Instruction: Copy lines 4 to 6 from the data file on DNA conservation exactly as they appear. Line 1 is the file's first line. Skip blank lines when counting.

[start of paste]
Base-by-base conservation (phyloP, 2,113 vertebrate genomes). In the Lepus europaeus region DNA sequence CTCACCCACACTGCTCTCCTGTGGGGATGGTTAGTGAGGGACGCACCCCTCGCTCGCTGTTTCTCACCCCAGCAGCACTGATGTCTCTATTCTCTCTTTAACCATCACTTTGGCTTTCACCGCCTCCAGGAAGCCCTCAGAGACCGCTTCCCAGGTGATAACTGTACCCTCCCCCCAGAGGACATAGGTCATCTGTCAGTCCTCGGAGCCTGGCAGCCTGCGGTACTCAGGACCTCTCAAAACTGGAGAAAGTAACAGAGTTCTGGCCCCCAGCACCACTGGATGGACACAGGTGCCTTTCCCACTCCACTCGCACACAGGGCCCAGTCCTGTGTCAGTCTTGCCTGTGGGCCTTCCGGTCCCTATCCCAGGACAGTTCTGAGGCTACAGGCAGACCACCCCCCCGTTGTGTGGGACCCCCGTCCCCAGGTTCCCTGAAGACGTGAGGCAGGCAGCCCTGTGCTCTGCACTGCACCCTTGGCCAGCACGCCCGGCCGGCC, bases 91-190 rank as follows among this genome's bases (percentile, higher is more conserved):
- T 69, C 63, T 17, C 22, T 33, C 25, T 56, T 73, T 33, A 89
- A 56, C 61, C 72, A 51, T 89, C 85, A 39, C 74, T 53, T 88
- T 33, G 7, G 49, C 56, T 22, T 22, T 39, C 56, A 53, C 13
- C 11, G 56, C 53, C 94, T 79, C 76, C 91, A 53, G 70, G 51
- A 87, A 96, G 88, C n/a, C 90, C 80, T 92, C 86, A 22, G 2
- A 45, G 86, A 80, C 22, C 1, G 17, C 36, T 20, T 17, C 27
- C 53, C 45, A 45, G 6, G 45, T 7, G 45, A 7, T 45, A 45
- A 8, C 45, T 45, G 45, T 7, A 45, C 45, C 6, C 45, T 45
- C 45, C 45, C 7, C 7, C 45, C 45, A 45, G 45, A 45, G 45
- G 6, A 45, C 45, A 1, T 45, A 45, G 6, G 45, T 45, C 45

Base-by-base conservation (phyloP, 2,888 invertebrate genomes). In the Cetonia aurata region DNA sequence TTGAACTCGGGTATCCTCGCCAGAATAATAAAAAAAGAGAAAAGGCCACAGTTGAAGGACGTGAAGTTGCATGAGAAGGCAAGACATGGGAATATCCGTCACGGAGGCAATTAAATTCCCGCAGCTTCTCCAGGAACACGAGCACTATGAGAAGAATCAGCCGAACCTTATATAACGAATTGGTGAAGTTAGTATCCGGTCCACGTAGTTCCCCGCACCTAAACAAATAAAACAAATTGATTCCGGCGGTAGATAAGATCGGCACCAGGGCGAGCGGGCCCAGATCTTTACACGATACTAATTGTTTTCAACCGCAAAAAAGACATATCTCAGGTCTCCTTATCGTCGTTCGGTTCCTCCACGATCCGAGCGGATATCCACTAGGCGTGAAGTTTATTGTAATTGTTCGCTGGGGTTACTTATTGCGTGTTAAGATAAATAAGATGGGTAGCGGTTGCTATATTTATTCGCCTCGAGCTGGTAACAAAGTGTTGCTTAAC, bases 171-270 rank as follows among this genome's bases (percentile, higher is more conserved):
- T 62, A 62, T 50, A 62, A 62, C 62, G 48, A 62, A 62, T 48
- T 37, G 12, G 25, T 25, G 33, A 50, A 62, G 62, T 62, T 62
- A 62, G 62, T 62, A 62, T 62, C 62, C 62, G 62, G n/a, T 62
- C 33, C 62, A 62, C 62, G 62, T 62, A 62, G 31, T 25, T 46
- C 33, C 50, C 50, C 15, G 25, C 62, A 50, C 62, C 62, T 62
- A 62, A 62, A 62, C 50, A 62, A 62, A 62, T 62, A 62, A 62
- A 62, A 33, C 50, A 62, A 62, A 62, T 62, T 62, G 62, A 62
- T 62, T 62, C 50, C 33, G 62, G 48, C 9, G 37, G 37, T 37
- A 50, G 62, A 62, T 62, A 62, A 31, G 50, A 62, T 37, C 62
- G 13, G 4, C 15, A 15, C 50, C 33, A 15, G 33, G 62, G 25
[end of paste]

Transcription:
- T 33, G 7, G 49, C 56, T 22, T 22, T 39, C 56, A 53, C 13
- C 11, G 56, C 53, C 94, T 79, C 76, C 91, A 53, G 70, G 51
- A 87, A 96, G 88, C n/a, C 90, C 80, T 92, C 86, A 22, G 2